The first Blairgowrie Folk Festival, held in the Perthshire town in August 1966, proved to be a momentous occasion for the Scottish folk scene. Featuring a cast of genuine tradition-bearers including the redoubtable bothy ballad singer Jimmy MacBeath, Border shepherd and singer Willie Scott, the locally based travelling family, the Stewarts, and Aberdeen ballad singer Jeannie Robertson, the event made a similar impression to the Edinburgh Peoples Festival Ceilidh fifteen years earlier.
Back then, the sounds of authentic but in a sense exotic Scots, doric and Gaelic voices had sent pleasant shock waves through Central Belt society. The consensus following Blairgowrie was that such a celebration of Scotland’s indigenous culture should become an annual fixture and that an organisation should be formed to manage it. Thus the Traditional Music and Song Association of Scotland was born and, in 1967, the second instalment brought a young Aly Bain down from Shetland and another fiddling legend, Aonghas Grant from Lochaber to play to great acclaim.
As well as overseeing the Blairgowrie festival, the TMSA was entrusted with promoting, presenting and preserving the traditional music and song heritage of Scotland in its entirety and fifty years on, this remains its aim. It does so through competitions, which were instituted to give singers and musicians a platform and feedback on talents that include diddling and whistling, through giving input into education projects, and through a PR role that includes publishing an annual events guide and organising, recording and marketing the Young Trad Tour of winners and finalists from the Young Traditional Musician of the Year competition.
The inspiration for the first Blairgowrie festival had come through people such as Hamish Henderson, Maurice Fleming and TMSA stalwart, singer, song collector, musician and record company proprietor Pete Shepheard meeting the Stewart family and a visit he and others from the St Andrews Folk Club made to Ireland to see the work being done by Comhaltas Ceoltóirí Éireann in preserving its tradition. The festival continued in Blairgowrie until 1971, when the town council withdrew permission to use the town hall. It then moved on to Kinross, where it remained for eleven years, and then on to its present home in Kirriemuir.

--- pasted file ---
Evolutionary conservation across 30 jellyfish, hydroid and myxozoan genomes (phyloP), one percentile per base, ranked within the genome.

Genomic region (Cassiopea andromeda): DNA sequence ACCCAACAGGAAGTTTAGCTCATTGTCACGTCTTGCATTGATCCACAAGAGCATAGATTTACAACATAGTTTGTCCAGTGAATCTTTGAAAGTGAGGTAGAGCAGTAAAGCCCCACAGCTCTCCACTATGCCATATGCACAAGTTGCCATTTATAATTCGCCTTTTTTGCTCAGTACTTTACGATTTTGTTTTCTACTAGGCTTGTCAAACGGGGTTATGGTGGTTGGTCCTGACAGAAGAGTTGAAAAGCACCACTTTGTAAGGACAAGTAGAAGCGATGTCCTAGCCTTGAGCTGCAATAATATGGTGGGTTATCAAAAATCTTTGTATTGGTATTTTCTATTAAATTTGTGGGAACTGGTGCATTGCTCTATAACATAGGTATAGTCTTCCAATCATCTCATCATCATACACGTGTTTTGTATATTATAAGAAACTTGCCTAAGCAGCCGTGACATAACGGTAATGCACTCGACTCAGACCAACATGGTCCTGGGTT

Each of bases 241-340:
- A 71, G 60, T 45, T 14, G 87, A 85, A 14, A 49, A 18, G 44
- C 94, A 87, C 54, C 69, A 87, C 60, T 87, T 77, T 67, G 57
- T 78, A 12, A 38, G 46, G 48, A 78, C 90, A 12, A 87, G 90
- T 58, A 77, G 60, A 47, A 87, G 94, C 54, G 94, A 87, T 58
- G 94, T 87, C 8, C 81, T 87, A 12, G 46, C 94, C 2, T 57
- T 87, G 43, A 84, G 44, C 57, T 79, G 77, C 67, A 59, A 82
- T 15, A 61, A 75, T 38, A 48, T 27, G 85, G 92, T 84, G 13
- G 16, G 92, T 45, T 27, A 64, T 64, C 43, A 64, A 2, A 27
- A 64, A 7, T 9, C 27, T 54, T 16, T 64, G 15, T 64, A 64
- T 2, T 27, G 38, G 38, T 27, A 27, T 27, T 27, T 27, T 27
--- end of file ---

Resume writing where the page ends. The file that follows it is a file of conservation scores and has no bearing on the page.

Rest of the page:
The 1970s were a fertile period for the association. A West of Scotland festival was initiated in Cumbernauld and other festivals, which have proved enduring, popular and valuable, sprang up in Newcastleton and Keith. This trend continued into the 1980s with the arrival of the Auchtermuchty festival, which ran in the Fife hometown of Jimmy Shand for many years from 1981 before moving to Falkland, and a branch structure was consolidated with Aberdeen, Angus, Keith, Edinburgh & Lothians, Perth, Glasgow and Bute continuing to thrive today. The list of people who have contributed to the success of the TMSA is too long to list here, many notable performers as well as those working in the background to make things happen.
Each branch has special events and projects in its calendar – Edinburgh & Lothians promotes the Northern Streams celebration of and collaboration between the Scottish and Scandinavian traditions and Perth fosters the Perthshire Songwriters group – and nationally the organisation continues to act as an advocate for the tradition, publicising events in particular and the music in general to the world at large by channels including the Visit Scotland events schedule.
In its fiftieth year the organisation was especially proud to work with publishers Collins on the reproduction of The Wee Red Book, an invaluable song resource whose launch was marked with a concert at Celtic Connections in Glasgow. Through encouraging people to use the songs that are available, as well as to collect any that remain undocumented, the TMSA plays a valued part in keeping the tradition alive for current and future generations.